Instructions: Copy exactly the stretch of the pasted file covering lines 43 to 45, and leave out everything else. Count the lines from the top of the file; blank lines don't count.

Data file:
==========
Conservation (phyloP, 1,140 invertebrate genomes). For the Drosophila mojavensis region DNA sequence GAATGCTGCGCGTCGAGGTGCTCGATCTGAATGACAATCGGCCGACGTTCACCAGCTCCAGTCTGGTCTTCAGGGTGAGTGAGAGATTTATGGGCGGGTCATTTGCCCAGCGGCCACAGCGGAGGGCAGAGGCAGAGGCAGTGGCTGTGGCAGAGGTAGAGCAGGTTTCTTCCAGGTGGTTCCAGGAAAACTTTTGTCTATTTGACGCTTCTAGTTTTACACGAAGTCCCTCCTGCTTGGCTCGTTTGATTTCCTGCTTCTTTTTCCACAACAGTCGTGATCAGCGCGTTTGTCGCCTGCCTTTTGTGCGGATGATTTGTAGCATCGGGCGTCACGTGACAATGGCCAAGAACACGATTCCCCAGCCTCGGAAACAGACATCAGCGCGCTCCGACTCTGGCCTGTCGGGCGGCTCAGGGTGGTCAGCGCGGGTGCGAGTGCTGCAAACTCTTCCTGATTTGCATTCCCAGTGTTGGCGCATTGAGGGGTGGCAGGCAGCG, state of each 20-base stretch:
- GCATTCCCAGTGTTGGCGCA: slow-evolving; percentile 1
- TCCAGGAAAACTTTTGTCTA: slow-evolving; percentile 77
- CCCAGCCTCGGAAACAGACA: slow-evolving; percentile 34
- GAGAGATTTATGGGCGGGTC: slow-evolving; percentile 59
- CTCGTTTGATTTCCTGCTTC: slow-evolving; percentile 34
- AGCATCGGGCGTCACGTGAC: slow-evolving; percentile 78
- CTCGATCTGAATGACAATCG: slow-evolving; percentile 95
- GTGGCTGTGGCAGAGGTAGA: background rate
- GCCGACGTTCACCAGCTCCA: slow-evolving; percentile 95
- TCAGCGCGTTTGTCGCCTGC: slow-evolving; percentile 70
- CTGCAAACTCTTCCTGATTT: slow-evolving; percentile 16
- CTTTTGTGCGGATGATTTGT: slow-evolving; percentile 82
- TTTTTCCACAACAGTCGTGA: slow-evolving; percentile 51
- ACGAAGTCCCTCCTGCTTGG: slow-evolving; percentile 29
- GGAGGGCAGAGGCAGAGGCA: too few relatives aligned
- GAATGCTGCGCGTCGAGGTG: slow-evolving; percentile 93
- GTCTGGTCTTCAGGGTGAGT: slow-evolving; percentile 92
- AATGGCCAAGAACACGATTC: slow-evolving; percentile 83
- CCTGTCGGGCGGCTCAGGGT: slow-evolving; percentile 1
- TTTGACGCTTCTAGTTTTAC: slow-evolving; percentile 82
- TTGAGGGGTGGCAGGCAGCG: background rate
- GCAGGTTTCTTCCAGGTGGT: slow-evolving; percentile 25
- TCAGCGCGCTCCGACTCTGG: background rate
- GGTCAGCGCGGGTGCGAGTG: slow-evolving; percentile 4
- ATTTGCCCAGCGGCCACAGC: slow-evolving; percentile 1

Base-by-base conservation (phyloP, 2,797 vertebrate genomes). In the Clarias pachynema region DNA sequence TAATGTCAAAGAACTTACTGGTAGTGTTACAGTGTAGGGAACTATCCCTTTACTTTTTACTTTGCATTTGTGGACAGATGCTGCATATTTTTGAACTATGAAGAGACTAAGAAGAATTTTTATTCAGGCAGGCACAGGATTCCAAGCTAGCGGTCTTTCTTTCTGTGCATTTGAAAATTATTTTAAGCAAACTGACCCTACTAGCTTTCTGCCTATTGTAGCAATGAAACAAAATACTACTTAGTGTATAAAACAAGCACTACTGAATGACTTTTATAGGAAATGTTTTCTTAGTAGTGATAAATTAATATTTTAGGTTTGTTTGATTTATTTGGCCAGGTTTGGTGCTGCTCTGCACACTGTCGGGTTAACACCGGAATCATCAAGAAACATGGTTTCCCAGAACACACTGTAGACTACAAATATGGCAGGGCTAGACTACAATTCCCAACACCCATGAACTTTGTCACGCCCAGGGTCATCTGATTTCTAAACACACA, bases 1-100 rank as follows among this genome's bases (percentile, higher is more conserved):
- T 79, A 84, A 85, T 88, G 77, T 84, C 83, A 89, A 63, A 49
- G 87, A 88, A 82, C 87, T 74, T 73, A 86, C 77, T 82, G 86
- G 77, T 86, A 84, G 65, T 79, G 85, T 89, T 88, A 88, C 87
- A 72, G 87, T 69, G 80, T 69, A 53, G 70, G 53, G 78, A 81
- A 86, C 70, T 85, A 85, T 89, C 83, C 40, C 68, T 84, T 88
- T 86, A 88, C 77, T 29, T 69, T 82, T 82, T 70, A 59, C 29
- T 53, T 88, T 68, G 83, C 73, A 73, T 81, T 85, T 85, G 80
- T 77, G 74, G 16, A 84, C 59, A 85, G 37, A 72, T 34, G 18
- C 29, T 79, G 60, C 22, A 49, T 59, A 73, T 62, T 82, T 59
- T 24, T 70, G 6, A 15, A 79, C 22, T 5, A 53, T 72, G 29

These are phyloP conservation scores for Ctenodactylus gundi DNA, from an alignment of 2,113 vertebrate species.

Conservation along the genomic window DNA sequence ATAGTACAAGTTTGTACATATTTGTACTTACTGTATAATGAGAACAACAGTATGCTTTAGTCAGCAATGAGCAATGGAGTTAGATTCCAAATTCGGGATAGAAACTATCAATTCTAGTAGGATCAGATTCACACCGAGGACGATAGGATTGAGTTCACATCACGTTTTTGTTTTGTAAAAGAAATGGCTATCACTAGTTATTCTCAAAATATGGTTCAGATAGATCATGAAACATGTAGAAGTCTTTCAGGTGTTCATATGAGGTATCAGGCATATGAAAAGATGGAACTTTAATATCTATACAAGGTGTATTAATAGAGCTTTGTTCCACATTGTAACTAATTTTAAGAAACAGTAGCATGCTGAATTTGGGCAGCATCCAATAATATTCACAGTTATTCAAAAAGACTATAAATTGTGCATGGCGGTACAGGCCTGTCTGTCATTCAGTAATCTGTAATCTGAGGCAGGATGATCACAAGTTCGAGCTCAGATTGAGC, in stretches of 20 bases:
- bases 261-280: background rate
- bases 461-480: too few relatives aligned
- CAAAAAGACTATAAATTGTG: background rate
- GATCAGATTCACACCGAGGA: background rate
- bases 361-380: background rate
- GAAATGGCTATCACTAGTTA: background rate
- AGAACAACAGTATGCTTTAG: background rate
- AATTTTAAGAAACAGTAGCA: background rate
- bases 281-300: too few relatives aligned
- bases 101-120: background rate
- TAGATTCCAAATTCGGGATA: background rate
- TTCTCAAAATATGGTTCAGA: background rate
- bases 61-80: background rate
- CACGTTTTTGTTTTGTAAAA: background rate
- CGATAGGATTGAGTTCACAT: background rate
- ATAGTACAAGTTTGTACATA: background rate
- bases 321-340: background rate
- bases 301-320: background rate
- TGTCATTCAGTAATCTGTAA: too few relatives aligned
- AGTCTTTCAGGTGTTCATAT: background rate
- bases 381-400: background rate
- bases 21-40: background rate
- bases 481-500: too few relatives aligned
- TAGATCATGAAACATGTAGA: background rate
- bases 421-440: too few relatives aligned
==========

- GATCAGATTCACACCGAGGA: background rate
- bases 361-380: background rate
- GAAATGGCTATCACTAGTTA: background rate